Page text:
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A Confederacy of Dunces, John Kennedy Toole

Louisiana State University Press, 1980

Ignatius J. Reilly is the antihero extraordinaire. It’s a testament to John Kennedy Toole’s craft that we grow so attached to someone who spends every waking minute pondering the faults of others and judging the myriad of dunces that surround him.

In the shadow under the green visor of the cap Ignatius J. Reilly’s supercilious blue and yellow eyes looked down upon the other people waiting under the clock at the D. H. Holmes department store, studying the crowd of people for signs of bad taste in dress. Several of the outfits, Ignatius noticed, were new enough and expensive enough to be properly considered offenses against taste and decency. Possession of anything new or expensive only reflected a person’s lack of theology and geometry; it could even cast doubts upon one’s soul.

One of the reasons Confederacy has become such a success is because its angst is universal. We’ve all been there, wanting to scream out at the top of our lungs, enveloped by a world full of idiots. Just today, I was trying to get off a crowded elevator (it could have been the EL), and some jamoke pushes her way in before anyone can try and get off. Ever see anybody ignore the typical airplane deboarding protocol (front rows first) or have you ever gone for a drive and been forced to risk nothing short of your life as you try and steer clear of insane, road rage-filled drivers whose lives are infinitely more important than your own? What about the Bush presidential elections? It seems almost impossible to believe that anyone could have voted for him once, but a second time too? After his first criminally disastrous term? Then again, it’s really not hard to believe at all. Not in a world of racists, bigots, sexists, and other lunatics. (Not you of course.) And so, with Ignatius, it is simply refreshing to see the world through the eyes of someone who shares your pain and who isn’t shy about speaking his mind.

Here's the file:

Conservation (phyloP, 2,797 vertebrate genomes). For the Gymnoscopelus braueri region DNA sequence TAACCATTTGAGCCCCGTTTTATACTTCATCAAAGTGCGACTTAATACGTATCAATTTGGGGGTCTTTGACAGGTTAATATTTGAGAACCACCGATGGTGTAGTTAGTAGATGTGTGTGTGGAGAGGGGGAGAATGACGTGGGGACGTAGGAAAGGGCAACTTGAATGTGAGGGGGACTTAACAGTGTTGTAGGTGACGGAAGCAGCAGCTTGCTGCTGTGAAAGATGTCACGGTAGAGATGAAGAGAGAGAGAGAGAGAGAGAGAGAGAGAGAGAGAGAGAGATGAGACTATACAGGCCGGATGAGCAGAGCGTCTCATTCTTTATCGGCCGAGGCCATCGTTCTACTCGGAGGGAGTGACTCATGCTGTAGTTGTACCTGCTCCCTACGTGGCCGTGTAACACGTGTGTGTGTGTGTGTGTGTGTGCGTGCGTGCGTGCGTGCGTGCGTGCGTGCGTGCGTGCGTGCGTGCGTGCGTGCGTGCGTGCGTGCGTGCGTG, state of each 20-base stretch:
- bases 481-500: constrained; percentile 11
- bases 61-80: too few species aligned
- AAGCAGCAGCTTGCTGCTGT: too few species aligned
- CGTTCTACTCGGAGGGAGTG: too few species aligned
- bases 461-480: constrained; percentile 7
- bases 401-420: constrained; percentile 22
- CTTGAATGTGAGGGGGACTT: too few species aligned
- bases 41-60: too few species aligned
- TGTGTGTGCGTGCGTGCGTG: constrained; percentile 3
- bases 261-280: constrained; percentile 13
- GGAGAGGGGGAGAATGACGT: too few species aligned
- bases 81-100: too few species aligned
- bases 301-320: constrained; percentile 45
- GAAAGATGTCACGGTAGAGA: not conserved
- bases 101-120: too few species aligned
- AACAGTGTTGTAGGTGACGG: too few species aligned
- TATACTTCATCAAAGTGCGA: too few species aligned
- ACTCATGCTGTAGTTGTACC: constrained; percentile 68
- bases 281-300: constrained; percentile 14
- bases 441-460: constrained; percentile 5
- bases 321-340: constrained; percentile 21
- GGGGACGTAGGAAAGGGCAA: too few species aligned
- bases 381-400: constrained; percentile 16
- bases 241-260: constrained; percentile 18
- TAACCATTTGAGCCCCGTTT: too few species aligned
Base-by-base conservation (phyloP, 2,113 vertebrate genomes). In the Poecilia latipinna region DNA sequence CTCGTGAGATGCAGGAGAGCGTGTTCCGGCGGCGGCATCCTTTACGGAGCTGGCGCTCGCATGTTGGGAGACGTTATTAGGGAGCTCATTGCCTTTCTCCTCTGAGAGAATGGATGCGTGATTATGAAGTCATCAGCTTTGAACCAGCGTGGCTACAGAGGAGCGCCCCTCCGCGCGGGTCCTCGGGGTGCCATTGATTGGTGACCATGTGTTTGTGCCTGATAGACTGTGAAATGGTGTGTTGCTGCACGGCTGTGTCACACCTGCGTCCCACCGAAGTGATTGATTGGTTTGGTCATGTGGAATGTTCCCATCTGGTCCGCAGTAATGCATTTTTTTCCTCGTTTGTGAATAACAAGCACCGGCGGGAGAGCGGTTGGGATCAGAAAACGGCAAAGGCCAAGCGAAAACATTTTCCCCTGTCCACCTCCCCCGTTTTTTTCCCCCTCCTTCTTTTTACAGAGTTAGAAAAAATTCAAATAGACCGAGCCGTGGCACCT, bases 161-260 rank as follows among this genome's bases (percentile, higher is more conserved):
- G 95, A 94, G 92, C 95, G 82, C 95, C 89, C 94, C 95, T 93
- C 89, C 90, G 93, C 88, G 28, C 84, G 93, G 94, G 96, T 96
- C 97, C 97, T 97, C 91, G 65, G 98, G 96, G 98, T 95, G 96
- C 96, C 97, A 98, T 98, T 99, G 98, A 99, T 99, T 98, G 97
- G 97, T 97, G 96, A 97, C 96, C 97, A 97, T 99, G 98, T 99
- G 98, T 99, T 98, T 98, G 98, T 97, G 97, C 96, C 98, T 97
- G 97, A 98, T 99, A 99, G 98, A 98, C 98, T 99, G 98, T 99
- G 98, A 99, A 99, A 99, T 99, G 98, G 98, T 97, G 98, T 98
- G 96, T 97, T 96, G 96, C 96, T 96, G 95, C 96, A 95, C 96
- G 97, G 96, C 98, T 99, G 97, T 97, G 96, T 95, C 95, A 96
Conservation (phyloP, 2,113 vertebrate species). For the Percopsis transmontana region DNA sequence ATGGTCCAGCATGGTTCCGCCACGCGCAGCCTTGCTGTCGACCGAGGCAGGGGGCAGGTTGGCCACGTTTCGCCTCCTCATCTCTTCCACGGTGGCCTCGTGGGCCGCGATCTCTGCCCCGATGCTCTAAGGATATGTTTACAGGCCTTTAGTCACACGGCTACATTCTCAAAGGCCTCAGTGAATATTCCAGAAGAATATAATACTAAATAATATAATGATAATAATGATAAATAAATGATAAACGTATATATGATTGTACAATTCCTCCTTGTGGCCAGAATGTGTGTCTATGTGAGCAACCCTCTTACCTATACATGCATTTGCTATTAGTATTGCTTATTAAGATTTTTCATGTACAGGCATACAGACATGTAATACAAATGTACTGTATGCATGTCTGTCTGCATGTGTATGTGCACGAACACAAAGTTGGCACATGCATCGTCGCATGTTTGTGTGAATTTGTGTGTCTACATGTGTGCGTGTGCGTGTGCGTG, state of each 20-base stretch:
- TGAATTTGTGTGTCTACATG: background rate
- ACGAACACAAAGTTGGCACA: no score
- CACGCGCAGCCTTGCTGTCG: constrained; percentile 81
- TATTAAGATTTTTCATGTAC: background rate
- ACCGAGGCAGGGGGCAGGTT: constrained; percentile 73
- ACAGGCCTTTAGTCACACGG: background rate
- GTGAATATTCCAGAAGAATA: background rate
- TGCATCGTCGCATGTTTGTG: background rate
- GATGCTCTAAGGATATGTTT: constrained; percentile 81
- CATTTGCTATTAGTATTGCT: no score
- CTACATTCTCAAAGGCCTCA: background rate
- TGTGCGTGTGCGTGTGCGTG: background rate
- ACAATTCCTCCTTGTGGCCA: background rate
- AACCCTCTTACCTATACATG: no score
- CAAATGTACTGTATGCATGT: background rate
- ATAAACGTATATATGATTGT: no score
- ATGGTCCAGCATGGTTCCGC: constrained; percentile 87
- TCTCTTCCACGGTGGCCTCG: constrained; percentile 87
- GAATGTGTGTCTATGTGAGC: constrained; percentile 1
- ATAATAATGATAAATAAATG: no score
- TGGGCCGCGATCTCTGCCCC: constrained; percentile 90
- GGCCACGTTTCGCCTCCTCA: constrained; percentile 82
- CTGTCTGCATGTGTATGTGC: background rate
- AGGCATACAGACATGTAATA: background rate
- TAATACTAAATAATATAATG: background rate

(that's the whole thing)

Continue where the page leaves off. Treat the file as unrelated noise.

Because John Kennedy Toole never knew that his novel would ever be published let alone would win the Pulitzer Prize (tragically, he committed suicide at age 32), there is certainly a dark cloud that hovers over the buffoonery. It is a strange dichotomy that the Category 5 humor flooding so many pages of the New Orleans-based novel is tinted by such inadvertent sadness. You cannot help but ponder the reality that Toole’s talents could have provided the world of letters with voluminous treasures. As it is, we’re simply left with all the more reason to rejoice in each and every episode that comprises the crazy, sad, uplifting, uproarious, and ultimately heartwarming life of Ignatius J. Reilly, a character that lives up to the advanced billing of simply unforgettable.